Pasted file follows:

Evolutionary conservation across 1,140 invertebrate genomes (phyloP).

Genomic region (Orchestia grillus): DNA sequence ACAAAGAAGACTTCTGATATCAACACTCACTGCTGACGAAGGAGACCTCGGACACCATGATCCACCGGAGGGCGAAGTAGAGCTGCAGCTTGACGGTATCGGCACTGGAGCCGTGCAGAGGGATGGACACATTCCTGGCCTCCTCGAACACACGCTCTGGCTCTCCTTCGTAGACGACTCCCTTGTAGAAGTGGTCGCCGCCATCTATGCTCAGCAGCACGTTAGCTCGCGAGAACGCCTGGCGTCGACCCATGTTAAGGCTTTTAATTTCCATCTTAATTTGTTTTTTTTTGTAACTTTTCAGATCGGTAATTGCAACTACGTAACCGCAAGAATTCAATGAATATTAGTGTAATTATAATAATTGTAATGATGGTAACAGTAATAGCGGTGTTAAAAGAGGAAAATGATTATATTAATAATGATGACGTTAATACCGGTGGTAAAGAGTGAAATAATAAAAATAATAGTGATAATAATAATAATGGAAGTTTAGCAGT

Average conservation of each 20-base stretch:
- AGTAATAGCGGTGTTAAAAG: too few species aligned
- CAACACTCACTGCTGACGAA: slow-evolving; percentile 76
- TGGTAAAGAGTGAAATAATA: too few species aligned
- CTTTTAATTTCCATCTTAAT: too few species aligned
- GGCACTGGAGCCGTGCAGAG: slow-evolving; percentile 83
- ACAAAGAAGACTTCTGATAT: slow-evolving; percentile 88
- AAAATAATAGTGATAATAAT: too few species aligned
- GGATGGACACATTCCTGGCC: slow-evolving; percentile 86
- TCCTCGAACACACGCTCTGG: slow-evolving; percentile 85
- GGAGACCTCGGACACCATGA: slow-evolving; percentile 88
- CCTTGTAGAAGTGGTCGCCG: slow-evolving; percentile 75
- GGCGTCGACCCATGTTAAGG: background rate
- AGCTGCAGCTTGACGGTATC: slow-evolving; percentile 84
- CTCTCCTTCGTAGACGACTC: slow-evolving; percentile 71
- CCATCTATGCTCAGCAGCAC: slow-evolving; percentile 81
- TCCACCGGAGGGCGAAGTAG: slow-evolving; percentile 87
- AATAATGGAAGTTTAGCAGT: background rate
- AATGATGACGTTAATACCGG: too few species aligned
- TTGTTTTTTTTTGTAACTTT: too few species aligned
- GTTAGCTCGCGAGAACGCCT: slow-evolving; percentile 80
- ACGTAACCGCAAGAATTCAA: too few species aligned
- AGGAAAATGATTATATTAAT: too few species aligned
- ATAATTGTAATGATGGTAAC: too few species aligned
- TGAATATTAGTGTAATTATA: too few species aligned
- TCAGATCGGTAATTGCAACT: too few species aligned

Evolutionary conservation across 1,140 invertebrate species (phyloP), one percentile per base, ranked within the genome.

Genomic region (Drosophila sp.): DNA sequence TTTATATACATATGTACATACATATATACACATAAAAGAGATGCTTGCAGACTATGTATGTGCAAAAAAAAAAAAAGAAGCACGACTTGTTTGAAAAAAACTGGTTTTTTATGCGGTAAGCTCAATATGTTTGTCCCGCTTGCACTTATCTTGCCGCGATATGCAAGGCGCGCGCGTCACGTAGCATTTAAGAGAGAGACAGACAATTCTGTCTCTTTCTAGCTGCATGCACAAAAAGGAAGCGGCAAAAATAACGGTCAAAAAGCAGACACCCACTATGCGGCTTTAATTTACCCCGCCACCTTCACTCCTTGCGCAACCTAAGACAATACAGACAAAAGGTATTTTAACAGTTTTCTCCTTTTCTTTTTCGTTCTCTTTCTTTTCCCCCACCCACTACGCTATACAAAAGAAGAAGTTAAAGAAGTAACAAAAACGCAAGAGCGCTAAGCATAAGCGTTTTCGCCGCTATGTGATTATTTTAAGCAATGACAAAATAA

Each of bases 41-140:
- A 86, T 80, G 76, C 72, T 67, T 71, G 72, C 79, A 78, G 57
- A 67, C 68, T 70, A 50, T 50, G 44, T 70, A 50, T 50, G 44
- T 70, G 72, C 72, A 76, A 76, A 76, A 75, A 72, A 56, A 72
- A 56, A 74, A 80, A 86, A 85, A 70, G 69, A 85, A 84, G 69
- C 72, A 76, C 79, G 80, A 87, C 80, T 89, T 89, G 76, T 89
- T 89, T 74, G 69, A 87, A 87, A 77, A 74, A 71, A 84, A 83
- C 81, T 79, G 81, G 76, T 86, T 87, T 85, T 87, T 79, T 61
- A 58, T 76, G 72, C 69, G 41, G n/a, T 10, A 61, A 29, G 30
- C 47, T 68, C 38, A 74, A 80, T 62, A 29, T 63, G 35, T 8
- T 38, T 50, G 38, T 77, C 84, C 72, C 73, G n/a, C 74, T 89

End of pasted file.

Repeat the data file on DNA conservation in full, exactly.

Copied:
Evolutionary conservation across 1,140 invertebrate genomes (phyloP).

Genomic region (Orchestia grillus): DNA sequence ACAAAGAAGACTTCTGATATCAACACTCACTGCTGACGAAGGAGACCTCGGACACCATGATCCACCGGAGGGCGAAGTAGAGCTGCAGCTTGACGGTATCGGCACTGGAGCCGTGCAGAGGGATGGACACATTCCTGGCCTCCTCGAACACACGCTCTGGCTCTCCTTCGTAGACGACTCCCTTGTAGAAGTGGTCGCCGCCATCTATGCTCAGCAGCACGTTAGCTCGCGAGAACGCCTGGCGTCGACCCATGTTAAGGCTTTTAATTTCCATCTTAATTTGTTTTTTTTTGTAACTTTTCAGATCGGTAATTGCAACTACGTAACCGCAAGAATTCAATGAATATTAGTGTAATTATAATAATTGTAATGATGGTAACAGTAATAGCGGTGTTAAAAGAGGAAAATGATTATATTAATAATGATGACGTTAATACCGGTGGTAAAGAGTGAAATAATAAAAATAATAGTGATAATAATAATAATGGAAGTTTAGCAGT

Average conservation of each 20-base stretch:
- AGTAATAGCGGTGTTAAAAG: too few species aligned
- CAACACTCACTGCTGACGAA: slow-evolving; percentile 76
- TGGTAAAGAGTGAAATAATA: too few species aligned
- CTTTTAATTTCCATCTTAAT: too few species aligned
- GGCACTGGAGCCGTGCAGAG: slow-evolving; percentile 83
- ACAAAGAAGACTTCTGATAT: slow-evolving; percentile 88
- AAAATAATAGTGATAATAAT: too few species aligned
- GGATGGACACATTCCTGGCC: slow-evolving; percentile 86
- TCCTCGAACACACGCTCTGG: slow-evolving; percentile 85
- GGAGACCTCGGACACCATGA: slow-evolving; percentile 88
- CCTTGTAGAAGTGGTCGCCG: slow-evolving; percentile 75
- GGCGTCGACCCATGTTAAGG: background rate
- AGCTGCAGCTTGACGGTATC: slow-evolving; percentile 84
- CTCTCCTTCGTAGACGACTC: slow-evolving; percentile 71
- CCATCTATGCTCAGCAGCAC: slow-evolving; percentile 81
- TCCACCGGAGGGCGAAGTAG: slow-evolving; percentile 87
- AATAATGGAAGTTTAGCAGT: background rate
- AATGATGACGTTAATACCGG: too few species aligned
- TTGTTTTTTTTTGTAACTTT: too few species aligned
- GTTAGCTCGCGAGAACGCCT: slow-evolving; percentile 80
- ACGTAACCGCAAGAATTCAA: too few species aligned
- AGGAAAATGATTATATTAAT: too few species aligned
- ATAATTGTAATGATGGTAAC: too few species aligned
- TGAATATTAGTGTAATTATA: too few species aligned
- TCAGATCGGTAATTGCAACT: too few species aligned

Evolutionary conservation across 1,140 invertebrate species (phyloP), one percentile per base, ranked within the genome.

Genomic region (Drosophila sp.): DNA sequence TTTATATACATATGTACATACATATATACACATAAAAGAGATGCTTGCAGACTATGTATGTGCAAAAAAAAAAAAAGAAGCACGACTTGTTTGAAAAAAACTGGTTTTTTATGCGGTAAGCTCAATATGTTTGTCCCGCTTGCACTTATCTTGCCGCGATATGCAAGGCGCGCGCGTCACGTAGCATTTAAGAGAGAGACAGACAATTCTGTCTCTTTCTAGCTGCATGCACAAAAAGGAAGCGGCAAAAATAACGGTCAAAAAGCAGACACCCACTATGCGGCTTTAATTTACCCCGCCACCTTCACTCCTTGCGCAACCTAAGACAATACAGACAAAAGGTATTTTAACAGTTTTCTCCTTTTCTTTTTCGTTCTCTTTCTTTTCCCCCACCCACTACGCTATACAAAAGAAGAAGTTAAAGAAGTAACAAAAACGCAAGAGCGCTAAGCATAAGCGTTTTCGCCGCTATGTGATTATTTTAAGCAATGACAAAATAA

Each of bases 41-140:
- A 86, T 80, G 76, C 72, T 67, T 71, G 72, C 79, A 78, G 57
- A 67, C 68, T 70, A 50, T 50, G 44, T 70, A 50, T 50, G 44
- T 70, G 72, C 72, A 76, A 76, A 76, A 75, A 72, A 56, A 72
- A 56, A 74, A 80, A 86, A 85, A 70, G 69, A 85, A 84, G 69
- C 72, A 76, C 79, G 80, A 87, C 80, T 89, T 89, G 76, T 89
- T 89, T 74, G 69, A 87, A 87, A 77, A 74, A 71, A 84, A 83
- C 81, T 79, G 81, G 76, T 86, T 87, T 85, T 87, T 79, T 61
- A 58, T 76, G 72, C 69, G 41, G n/a, T 10, A 61, A 29, G 30
- C 47, T 68, C 38, A 74, A 80, T 62, A 29, T 63, G 35, T 8
- T 38, T 50, G 38, T 77, C 84, C 72, C 73, G n/a, C 74, T 89